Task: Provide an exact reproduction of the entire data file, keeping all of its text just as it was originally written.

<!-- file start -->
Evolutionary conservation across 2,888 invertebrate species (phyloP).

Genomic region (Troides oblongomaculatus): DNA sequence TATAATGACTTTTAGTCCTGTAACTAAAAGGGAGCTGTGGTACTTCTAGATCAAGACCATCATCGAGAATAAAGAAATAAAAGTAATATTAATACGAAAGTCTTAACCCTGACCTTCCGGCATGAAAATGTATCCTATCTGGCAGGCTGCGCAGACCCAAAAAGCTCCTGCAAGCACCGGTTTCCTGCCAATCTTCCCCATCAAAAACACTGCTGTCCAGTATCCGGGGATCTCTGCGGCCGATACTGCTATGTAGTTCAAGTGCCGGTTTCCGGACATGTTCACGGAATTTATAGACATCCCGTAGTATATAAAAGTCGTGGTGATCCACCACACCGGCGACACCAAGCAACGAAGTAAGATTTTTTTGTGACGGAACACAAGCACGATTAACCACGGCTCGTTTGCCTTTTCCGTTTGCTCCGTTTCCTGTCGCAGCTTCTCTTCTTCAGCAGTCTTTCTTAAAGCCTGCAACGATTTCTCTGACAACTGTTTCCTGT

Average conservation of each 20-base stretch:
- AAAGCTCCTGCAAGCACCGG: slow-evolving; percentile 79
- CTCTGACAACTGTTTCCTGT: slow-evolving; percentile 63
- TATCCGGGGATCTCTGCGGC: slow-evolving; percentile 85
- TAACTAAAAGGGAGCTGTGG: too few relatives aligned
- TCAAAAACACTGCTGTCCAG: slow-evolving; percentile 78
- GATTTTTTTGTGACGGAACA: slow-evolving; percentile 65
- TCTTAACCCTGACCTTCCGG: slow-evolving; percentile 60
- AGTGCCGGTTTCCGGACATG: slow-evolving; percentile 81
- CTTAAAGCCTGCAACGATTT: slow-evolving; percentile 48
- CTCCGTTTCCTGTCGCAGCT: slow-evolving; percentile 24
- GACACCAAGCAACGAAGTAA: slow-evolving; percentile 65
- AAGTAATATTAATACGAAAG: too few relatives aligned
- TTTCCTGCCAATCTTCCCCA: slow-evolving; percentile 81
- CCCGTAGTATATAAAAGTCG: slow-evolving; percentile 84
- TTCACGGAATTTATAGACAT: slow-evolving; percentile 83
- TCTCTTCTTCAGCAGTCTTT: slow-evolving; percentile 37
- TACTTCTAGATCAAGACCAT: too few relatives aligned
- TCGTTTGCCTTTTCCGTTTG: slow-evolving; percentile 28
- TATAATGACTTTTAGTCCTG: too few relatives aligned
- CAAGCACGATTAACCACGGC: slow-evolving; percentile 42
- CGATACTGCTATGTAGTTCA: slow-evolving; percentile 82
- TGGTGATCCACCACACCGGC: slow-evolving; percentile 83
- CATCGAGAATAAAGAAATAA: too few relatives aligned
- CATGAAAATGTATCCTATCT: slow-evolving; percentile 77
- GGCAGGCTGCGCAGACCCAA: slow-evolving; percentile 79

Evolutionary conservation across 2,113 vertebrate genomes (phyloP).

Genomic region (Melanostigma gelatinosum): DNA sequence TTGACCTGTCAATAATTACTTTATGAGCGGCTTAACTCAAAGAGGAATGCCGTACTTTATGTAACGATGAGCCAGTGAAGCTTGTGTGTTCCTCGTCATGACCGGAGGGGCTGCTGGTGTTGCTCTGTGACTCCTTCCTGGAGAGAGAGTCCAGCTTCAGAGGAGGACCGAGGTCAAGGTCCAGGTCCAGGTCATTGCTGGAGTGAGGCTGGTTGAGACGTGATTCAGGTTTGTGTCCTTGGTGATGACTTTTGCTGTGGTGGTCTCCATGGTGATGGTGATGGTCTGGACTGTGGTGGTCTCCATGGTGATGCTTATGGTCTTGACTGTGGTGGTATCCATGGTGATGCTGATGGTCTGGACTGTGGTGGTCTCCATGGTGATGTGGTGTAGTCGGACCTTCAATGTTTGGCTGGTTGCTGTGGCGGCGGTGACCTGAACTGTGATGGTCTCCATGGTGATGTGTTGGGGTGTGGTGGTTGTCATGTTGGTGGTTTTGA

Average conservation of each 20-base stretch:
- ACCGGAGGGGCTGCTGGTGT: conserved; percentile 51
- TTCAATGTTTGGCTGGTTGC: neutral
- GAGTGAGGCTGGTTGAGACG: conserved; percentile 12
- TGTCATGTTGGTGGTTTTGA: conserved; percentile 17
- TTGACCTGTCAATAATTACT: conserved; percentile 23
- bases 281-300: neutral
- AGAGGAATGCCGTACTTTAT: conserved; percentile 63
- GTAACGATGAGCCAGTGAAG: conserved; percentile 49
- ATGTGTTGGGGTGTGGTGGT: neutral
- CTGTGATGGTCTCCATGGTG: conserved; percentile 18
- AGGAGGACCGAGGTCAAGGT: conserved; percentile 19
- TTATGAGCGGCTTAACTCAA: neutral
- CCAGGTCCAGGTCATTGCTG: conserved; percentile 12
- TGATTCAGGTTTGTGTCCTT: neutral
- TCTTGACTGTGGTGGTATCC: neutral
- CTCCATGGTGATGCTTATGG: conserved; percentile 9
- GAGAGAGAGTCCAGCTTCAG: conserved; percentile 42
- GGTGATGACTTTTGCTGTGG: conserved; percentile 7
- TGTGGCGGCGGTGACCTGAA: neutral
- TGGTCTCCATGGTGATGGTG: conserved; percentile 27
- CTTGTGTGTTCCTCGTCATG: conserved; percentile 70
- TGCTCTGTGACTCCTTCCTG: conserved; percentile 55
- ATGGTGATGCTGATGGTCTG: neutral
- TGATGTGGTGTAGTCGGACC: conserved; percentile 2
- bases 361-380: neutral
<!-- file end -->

Evolutionary conservation across 2,888 invertebrate species (phyloP).

Genomic region (Troides oblongomaculatus): DNA sequence TATAATGACTTTTAGTCCTGTAACTAAAAGGGAGCTGTGGTACTTCTAGATCAAGACCATCATCGAGAATAAAGAAATAAAAGTAATATTAATACGAAAGTCTTAACCCTGACCTTCCGGCATGAAAATGTATCCTATCTGGCAGGCTGCGCAGACCCAAAAAGCTCCTGCAAGCACCGGTTTCCTGCCAATCTTCCCCATCAAAAACACTGCTGTCCAGTATCCGGGGATCTCTGCGGCCGATACTGCTATGTAGTTCAAGTGCCGGTTTCCGGACATGTTCACGGAATTTATAGACATCCCGTAGTATATAAAAGTCGTGGTGATCCACCACACCGGCGACACCAAGCAACGAAGTAAGATTTTTTTGTGACGGAACACAAGCACGATTAACCACGGCTCGTTTGCCTTTTCCGTTTGCTCCGTTTCCTGTCGCAGCTTCTCTTCTTCAGCAGTCTTTCTTAAAGCCTGCAACGATTTCTCTGACAACTGTTTCCTGT

Average conservation of each 20-base stretch:
- AAAGCTCCTGCAAGCACCGG: slow-evolving; percentile 79
- CTCTGACAACTGTTTCCTGT: slow-evolving; percentile 63
- TATCCGGGGATCTCTGCGGC: slow-evolving; percentile 85
- TAACTAAAAGGGAGCTGTGG: too few relatives aligned
- TCAAAAACACTGCTGTCCAG: slow-evolving; percentile 78
- GATTTTTTTGTGACGGAACA: slow-evolving; percentile 65
- TCTTAACCCTGACCTTCCGG: slow-evolving; percentile 60
- AGTGCCGGTTTCCGGACATG: slow-evolving; percentile 81
- CTTAAAGCCTGCAACGATTT: slow-evolving; percentile 48
- CTCCGTTTCCTGTCGCAGCT: slow-evolving; percentile 24
- GACACCAAGCAACGAAGTAA: slow-evolving; percentile 65
- AAGTAATATTAATACGAAAG: too few relatives aligned
- TTTCCTGCCAATCTTCCCCA: slow-evolving; percentile 81
- CCCGTAGTATATAAAAGTCG: slow-evolving; percentile 84
- TTCACGGAATTTATAGACAT: slow-evolving; percentile 83
- TCTCTTCTTCAGCAGTCTTT: slow-evolving; percentile 37
- TACTTCTAGATCAAGACCAT: too few relatives aligned
- TCGTTTGCCTTTTCCGTTTG: slow-evolving; percentile 28
- TATAATGACTTTTAGTCCTG: too few relatives aligned
- CAAGCACGATTAACCACGGC: slow-evolving; percentile 42
- CGATACTGCTATGTAGTTCA: slow-evolving; percentile 82
- TGGTGATCCACCACACCGGC: slow-evolving; percentile 83
- CATCGAGAATAAAGAAATAA: too few relatives aligned
- CATGAAAATGTATCCTATCT: slow-evolving; percentile 77
- GGCAGGCTGCGCAGACCCAA: slow-evolving; percentile 79

Evolutionary conservation across 2,113 vertebrate genomes (phyloP).

Genomic region (Melanostigma gelatinosum): DNA sequence TTGACCTGTCAATAATTACTTTATGAGCGGCTTAACTCAAAGAGGAATGCCGTACTTTATGTAACGATGAGCCAGTGAAGCTTGTGTGTTCCTCGTCATGACCGGAGGGGCTGCTGGTGTTGCTCTGTGACTCCTTCCTGGAGAGAGAGTCCAGCTTCAGAGGAGGACCGAGGTCAAGGTCCAGGTCCAGGTCATTGCTGGAGTGAGGCTGGTTGAGACGTGATTCAGGTTTGTGTCCTTGGTGATGACTTTTGCTGTGGTGGTCTCCATGGTGATGGTGATGGTCTGGACTGTGGTGGTCTCCATGGTGATGCTTATGGTCTTGACTGTGGTGGTATCCATGGTGATGCTGATGGTCTGGACTGTGGTGGTCTCCATGGTGATGTGGTGTAGTCGGACCTTCAATGTTTGGCTGGTTGCTGTGGCGGCGGTGACCTGAACTGTGATGGTCTCCATGGTGATGTGTTGGGGTGTGGTGGTTGTCATGTTGGTGGTTTTGA

Average conservation of each 20-base stretch:
- ACCGGAGGGGCTGCTGGTGT: conserved; percentile 51
- TTCAATGTTTGGCTGGTTGC: neutral
- GAGTGAGGCTGGTTGAGACG: conserved; percentile 12
- TGTCATGTTGGTGGTTTTGA: conserved; percentile 17
- TTGACCTGTCAATAATTACT: conserved; percentile 23
- bases 281-300: neutral
- AGAGGAATGCCGTACTTTAT: conserved; percentile 63
- GTAACGATGAGCCAGTGAAG: conserved; percentile 49
- ATGTGTTGGGGTGTGGTGGT: neutral
- CTGTGATGGTCTCCATGGTG: conserved; percentile 18
- AGGAGGACCGAGGTCAAGGT: conserved; percentile 19
- TTATGAGCGGCTTAACTCAA: neutral
- CCAGGTCCAGGTCATTGCTG: conserved; percentile 12
- TGATTCAGGTTTGTGTCCTT: neutral
- TCTTGACTGTGGTGGTATCC: neutral
- CTCCATGGTGATGCTTATGG: conserved; percentile 9
- GAGAGAGAGTCCAGCTTCAG: conserved; percentile 42
- GGTGATGACTTTTGCTGTGG: conserved; percentile 7
- TGTGGCGGCGGTGACCTGAA: neutral
- TGGTCTCCATGGTGATGGTG: conserved; percentile 27
- CTTGTGTGTTCCTCGTCATG: conserved; percentile 70
- TGCTCTGTGACTCCTTCCTG: conserved; percentile 55
- ATGGTGATGCTGATGGTCTG: neutral
- TGATGTGGTGTAGTCGGACC: conserved; percentile 2
- bases 361-380: neutral